Lizzie Smith - For more about Homeopathy visit www.remedycentre.org
Lizzie’s Top Homeopathic Remedies for Perimenopause
Lachesis – Always hot, cannot stand any pressure or constriction especially around the neck, so no polo necks, necklaces, bras. Very talkative, sometimes suspicious, jealous. May have an alcohol craving. Palpitations, high blood pressure, intensive hot flushes with purple face and neck, left-sided throbbing headache. Severe PMS relieved immediately by the onset of bleeding.
Sepia - Women who feel worn-out and irritable. Chilly. Hot flushes from abdomen upwards to the face with profuse sweating and pale face. Feeling of dragging heaviness in the pelvic area. Heavy periods followed by weakness. Tendency to prolapse of genital, digestive or urinary organs. Feeling of disinterest in their family, lack of sex drive, loss of interest in daily life. Physical exercises make them feel emotionally and physically better.
Severe headaches during perimenopause characterized by right-sided neck pain, which extends to the right shoulder. Women who feel trapped and disappointed with their lives. May express a feeling of being surrounded by dark clouds or constrained in a cage of wires.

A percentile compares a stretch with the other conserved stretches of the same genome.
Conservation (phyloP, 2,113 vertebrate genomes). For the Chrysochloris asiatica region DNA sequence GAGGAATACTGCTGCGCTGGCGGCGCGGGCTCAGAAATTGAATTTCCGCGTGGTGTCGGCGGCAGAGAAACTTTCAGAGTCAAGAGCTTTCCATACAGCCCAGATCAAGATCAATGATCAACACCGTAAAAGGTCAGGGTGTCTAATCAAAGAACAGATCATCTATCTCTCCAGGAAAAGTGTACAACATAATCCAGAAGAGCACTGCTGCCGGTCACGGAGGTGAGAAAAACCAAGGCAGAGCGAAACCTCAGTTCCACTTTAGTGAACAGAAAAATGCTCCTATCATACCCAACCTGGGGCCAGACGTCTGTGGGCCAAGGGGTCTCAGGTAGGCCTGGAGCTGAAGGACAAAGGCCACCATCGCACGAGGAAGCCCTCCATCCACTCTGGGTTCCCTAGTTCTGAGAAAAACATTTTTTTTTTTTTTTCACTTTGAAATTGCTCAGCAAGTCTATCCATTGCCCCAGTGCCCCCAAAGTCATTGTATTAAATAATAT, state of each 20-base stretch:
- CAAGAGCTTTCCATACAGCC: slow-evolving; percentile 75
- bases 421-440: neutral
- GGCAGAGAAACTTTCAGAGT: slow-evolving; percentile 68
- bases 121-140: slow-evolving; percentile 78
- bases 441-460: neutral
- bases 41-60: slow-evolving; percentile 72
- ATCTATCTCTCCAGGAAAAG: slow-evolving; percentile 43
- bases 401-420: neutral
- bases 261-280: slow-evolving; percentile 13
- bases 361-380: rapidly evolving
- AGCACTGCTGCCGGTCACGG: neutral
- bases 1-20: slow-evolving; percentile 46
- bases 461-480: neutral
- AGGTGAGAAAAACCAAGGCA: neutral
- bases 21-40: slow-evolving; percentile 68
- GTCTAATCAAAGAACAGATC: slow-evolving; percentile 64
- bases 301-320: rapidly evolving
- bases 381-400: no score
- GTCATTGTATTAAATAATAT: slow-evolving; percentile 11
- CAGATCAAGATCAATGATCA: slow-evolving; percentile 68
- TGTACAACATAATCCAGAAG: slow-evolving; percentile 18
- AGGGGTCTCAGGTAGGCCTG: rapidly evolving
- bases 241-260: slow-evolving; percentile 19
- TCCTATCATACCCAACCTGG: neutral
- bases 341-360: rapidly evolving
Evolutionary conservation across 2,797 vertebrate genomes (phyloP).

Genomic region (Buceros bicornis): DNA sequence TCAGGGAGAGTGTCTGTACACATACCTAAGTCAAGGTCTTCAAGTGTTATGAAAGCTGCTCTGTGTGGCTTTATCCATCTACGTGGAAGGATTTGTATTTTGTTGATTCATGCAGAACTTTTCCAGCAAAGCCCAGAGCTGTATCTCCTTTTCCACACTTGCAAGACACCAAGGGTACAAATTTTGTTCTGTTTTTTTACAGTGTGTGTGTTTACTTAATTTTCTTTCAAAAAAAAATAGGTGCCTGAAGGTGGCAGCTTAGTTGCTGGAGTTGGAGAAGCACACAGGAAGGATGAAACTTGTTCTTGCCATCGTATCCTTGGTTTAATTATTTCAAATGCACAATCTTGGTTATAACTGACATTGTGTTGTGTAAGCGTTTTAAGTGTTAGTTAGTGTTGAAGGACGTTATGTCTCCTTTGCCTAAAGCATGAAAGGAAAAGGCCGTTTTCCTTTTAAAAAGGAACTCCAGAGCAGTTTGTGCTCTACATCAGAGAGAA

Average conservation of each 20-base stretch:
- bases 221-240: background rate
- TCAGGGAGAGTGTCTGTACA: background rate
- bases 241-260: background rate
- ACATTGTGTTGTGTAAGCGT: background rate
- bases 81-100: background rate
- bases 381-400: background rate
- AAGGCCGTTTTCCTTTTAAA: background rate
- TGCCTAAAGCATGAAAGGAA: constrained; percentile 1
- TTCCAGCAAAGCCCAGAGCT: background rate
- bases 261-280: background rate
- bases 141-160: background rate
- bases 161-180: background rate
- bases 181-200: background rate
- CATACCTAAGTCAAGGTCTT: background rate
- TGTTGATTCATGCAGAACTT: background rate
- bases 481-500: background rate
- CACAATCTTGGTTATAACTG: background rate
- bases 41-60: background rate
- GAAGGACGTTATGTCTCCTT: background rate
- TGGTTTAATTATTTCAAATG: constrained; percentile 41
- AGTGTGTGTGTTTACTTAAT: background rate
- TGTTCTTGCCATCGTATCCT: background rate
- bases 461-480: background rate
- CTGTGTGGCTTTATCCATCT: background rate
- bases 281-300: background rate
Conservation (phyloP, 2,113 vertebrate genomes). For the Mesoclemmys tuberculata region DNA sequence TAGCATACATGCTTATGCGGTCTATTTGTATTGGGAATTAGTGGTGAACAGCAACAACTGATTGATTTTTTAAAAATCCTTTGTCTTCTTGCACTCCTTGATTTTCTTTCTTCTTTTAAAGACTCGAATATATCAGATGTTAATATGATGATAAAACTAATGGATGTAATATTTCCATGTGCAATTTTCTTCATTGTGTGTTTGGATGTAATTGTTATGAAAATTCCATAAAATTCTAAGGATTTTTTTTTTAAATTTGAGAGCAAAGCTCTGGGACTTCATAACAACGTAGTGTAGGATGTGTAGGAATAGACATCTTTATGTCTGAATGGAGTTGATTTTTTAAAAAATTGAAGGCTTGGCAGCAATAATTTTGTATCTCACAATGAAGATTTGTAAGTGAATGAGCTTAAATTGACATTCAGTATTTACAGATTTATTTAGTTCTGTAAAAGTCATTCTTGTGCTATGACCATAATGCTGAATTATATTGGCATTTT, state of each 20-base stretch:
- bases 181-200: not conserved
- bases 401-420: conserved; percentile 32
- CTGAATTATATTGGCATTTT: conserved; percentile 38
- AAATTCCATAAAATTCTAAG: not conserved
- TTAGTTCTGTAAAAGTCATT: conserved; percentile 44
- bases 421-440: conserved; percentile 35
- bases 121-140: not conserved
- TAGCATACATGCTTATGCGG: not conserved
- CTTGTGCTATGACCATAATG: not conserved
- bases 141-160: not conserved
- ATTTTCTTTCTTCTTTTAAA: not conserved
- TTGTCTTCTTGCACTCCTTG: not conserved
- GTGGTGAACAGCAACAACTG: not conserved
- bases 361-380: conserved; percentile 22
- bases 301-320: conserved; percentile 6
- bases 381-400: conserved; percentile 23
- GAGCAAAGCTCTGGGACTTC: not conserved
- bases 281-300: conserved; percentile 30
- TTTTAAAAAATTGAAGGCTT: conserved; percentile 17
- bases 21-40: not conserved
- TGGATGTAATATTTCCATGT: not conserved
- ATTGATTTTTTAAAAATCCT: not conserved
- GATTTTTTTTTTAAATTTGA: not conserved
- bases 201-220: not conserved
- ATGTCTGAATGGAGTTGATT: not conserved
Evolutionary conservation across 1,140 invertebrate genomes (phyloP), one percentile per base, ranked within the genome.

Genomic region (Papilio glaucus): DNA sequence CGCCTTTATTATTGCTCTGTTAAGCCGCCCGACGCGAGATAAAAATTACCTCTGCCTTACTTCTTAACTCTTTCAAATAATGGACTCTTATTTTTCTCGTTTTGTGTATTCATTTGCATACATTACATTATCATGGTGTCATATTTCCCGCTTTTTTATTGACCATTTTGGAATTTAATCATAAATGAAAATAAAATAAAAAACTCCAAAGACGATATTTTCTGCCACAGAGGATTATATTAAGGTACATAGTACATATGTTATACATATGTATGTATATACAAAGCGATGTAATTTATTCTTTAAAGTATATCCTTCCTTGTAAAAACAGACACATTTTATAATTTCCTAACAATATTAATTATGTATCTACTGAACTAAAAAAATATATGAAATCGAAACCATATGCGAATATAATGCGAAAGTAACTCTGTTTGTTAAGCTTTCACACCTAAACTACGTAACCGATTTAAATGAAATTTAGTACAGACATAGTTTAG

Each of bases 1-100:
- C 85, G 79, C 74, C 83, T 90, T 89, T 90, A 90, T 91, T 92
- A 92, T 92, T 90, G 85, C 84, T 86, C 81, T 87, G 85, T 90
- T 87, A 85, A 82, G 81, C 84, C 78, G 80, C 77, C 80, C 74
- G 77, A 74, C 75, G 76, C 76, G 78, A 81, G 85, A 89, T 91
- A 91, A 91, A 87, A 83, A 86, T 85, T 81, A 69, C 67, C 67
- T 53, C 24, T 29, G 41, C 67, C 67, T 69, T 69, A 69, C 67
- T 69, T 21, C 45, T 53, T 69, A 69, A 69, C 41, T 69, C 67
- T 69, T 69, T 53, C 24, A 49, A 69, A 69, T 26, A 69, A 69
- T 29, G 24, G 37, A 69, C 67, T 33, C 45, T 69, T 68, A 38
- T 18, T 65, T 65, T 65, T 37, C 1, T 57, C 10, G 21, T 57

Sinking feeling at the stomach, Irritability, restlessness, the woman may feel unhappy, sad and grieved. Nervous conditions, when there is “great nervous tension and unrest with a propensity to work and worry over little things.”
Gentle, mild disposition. Emotional and easily moved to laughter or tears. Moods are changeable, can cry at every little thing and loves to be comforted. Can also be easily irritated and has a tendency to feel slighted, or be fearful of being slighted. In general, feels better in the fresh air and feels worse in a warm, stuffy room and in the evenings.
Physical problems include irregular menstruation, whether it is too early or too late, too scanty or too profuse. The menses can be painful enough to cause nausea or vomiting, and bending double can help the pains. Unusually, the bleeding can happen during the day only. Can have difficulty sleeping because of hot flushes and anxious thoughts, and legs can be very restless at night.
In part three i'll be talking to Holistic therapist Alice Coningham and Naturopath Carol Hannington about therapies, foods and remedies that can aid in the pursuit of balance during perimenopause.